All across Long Island (and the nation) libraries are reminding parents, caregivers and students that signing up for a library card is the first step towards academic achievement and lifelong learning.
In 1987 a campaign launched in response to then Secretary of Education William Bennett, who said, “Every child should obtain a library card and use it.” The American Library Association (ALA) took those words to heart and started National Library Card Sign Up Month.
According to a blog post on the history of the national movement, the ALA teamed up with the National Commission on Libraries and Information Science (NCLIS) to start the campaign, with a grant of $85,000 from the Reader’s Digest Foundation. A telegram was then dashed off to Secretary Bennett saying, “We accept your challenge.”
One might think that libraries would have gone the way of the telegram in the era of the internet and digital media. But libraries offer more than just books and have adapted to survive in today’s world.
Libraries are alive and well.
As a matter of fact, the Pew Research Center conducted a survey of Millennials and found that more than half used a public library compared to less than 50 percent of Gen Xers and Baby Boomers.
Libraries now offer a local place for people to gather, take classes, use free WIFi, rent movies and even borrow e-books. According to the ALA, there are more public libraries than Starbucks in the U.S. – a total of 16,568, including branches. Nearly 100% of public libraries provide Wi-Fi and have no-fee access to computers.
On Long Island there are over 110 local libraries.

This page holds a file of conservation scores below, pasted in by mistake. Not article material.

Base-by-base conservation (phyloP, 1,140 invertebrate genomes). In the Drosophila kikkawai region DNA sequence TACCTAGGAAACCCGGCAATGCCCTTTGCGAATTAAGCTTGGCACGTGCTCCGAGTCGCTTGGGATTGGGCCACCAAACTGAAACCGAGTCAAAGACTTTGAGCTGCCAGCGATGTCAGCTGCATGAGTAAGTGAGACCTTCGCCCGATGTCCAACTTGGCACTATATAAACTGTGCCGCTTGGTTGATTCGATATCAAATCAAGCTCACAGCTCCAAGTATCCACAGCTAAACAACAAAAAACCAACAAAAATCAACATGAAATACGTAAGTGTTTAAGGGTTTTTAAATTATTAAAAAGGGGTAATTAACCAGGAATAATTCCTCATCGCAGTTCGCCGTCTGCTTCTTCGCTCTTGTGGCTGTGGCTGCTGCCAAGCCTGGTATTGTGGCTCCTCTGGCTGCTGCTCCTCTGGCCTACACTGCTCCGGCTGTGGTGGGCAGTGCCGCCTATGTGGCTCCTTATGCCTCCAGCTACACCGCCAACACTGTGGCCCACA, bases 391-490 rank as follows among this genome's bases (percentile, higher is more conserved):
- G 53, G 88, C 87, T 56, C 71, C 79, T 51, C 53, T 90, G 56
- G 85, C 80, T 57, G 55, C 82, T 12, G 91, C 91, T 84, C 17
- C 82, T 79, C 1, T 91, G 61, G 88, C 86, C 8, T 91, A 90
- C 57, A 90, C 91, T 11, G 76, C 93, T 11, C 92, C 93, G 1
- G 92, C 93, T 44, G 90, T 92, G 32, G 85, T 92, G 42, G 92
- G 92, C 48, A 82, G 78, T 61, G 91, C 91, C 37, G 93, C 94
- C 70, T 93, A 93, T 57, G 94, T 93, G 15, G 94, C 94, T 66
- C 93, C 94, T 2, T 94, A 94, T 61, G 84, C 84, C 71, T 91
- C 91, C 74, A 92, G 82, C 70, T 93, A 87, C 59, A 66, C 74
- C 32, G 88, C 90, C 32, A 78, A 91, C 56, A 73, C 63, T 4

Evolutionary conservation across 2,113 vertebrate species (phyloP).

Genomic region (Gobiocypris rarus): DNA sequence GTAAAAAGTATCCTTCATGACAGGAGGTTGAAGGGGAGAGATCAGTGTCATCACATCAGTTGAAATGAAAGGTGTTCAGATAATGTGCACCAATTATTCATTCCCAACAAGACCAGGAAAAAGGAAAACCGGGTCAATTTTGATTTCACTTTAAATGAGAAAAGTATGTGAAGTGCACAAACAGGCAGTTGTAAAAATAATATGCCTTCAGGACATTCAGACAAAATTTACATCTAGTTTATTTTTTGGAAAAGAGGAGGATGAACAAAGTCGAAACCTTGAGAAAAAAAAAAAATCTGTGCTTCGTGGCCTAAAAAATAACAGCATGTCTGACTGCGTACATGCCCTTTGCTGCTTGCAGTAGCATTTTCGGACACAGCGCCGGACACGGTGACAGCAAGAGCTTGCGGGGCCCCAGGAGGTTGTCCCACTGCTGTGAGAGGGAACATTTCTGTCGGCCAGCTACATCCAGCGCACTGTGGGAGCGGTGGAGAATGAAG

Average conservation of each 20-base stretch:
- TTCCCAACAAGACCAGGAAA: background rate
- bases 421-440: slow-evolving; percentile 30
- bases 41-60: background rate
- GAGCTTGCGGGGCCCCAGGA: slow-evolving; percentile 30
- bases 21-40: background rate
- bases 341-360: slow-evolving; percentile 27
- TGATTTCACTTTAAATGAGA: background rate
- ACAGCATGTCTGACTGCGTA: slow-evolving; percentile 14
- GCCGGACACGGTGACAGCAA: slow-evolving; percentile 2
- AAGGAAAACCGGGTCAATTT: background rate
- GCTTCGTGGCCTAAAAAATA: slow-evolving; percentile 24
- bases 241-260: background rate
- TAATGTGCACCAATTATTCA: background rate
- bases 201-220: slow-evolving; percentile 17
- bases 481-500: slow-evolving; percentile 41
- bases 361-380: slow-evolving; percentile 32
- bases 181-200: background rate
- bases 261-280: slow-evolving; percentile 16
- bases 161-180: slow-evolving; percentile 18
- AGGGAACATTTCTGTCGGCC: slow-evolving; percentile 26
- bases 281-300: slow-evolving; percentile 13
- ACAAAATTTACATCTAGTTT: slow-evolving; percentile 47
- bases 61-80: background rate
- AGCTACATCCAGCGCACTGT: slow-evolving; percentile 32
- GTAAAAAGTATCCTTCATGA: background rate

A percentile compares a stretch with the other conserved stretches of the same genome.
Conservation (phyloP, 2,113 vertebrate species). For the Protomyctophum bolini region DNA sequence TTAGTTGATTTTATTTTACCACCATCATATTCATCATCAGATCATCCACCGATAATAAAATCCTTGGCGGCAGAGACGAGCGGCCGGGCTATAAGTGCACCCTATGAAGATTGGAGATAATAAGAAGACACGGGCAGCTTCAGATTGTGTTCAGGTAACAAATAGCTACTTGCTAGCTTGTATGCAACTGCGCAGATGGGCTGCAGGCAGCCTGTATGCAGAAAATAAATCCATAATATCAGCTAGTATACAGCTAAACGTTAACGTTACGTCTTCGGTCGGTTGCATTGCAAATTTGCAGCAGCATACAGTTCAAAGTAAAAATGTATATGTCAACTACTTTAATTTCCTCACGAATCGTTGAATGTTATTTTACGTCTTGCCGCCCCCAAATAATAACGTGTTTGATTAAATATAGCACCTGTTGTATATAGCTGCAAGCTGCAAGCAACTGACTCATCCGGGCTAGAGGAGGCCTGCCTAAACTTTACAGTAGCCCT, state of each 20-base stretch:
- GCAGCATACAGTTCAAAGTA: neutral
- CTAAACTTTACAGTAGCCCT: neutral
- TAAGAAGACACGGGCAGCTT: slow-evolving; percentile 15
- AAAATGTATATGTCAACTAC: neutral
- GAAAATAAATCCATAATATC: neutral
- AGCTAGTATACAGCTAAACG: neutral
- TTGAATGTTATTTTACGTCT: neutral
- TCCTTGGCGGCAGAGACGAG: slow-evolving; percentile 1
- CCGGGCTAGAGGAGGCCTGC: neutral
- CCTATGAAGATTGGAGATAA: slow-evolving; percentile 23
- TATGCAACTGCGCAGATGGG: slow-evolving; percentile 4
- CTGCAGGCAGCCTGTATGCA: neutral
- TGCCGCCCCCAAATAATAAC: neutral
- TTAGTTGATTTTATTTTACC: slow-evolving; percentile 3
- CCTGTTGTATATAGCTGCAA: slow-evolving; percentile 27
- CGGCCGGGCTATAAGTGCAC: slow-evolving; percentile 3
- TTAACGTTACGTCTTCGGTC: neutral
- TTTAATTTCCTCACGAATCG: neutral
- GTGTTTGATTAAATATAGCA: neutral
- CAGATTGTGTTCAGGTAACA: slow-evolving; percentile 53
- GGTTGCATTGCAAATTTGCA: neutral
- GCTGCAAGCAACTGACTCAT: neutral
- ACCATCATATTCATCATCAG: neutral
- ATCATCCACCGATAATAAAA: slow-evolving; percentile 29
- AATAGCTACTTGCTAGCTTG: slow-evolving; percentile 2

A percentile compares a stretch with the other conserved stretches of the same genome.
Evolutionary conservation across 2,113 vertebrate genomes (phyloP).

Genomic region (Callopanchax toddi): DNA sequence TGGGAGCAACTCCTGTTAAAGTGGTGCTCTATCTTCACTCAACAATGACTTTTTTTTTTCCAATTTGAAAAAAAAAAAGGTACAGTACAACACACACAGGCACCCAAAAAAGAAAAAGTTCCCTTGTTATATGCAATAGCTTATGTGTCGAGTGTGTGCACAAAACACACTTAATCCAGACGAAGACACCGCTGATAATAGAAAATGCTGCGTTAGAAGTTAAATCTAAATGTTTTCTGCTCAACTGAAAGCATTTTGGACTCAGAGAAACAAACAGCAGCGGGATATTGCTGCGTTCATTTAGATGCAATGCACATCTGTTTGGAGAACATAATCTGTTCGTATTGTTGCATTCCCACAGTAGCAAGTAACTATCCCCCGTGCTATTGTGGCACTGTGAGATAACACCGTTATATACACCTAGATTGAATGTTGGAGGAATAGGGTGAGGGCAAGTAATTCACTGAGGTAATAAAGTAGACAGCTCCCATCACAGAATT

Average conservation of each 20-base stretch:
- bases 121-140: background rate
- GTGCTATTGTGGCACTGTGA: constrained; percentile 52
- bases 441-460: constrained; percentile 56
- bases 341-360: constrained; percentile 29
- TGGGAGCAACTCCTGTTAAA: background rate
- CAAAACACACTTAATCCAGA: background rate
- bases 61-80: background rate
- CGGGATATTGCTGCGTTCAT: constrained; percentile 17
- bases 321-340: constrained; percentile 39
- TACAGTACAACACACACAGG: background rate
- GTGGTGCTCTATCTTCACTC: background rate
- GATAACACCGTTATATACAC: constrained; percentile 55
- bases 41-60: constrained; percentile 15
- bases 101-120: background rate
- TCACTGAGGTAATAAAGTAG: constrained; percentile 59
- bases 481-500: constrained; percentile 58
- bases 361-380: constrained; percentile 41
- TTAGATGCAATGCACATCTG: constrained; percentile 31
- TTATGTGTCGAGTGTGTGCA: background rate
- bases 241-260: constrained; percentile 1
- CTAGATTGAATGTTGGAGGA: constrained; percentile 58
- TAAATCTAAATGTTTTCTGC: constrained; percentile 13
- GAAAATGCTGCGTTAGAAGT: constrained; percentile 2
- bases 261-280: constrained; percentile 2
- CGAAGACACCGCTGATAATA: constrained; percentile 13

In a statement promoting library card signups, Nassau County Executive Laura Curran compared a library card to a passport to an entire world of great content and education.
“Forget what you know about libraries-- they are no longer just about books – they offer so many free services, rentals, educational tools, workshops and so much more,” said Curran.
Nassau Library System Director Caroline Ashby said that the value of the library increases every day with new offerings like 3D printers, video streaming services, cultural events, online tutoring and more.
National Library Card Sign Up Month even has a hashatg to use on social media: #GetLibraryCarded
Libraries also preserve the freedom to access books in privacy. The ALA made a point of this by highlighting the eleven most challenged books in 2018.
“In 2018, the ALA Office for Intellectual Freedom (OIF) tracked 347 challenges to library, school, and university materials and services,” the ALA said in a statement.
The top 11 most frequently challenged books were:
- George, by Alex Gino
- A Day in the Life of Marlon Bundo, by Jill Twiss, illustrated by E. G. Keller
- Captain Underpants series, written and illustrated by Dav Pilkey
- The Hate U Give, by Angie Thomas
- Drama, written and illustrated by Raina Telgemeier
- Thirteen Reasons Why, by Jay Asher
- This One Summer, by Mariko Tamaki, illustrated by Jillian Tamaki
- Skippyjon Jones series, written and illustrated by Judy Schachner
- The Absolutely True Diary of a Part-Time Indian, by Sherman Alexie
- This Day in June, by Gayle E. Pitman, illustrated by Kristyna Litten
- Two Boys Kissing, by David Levithan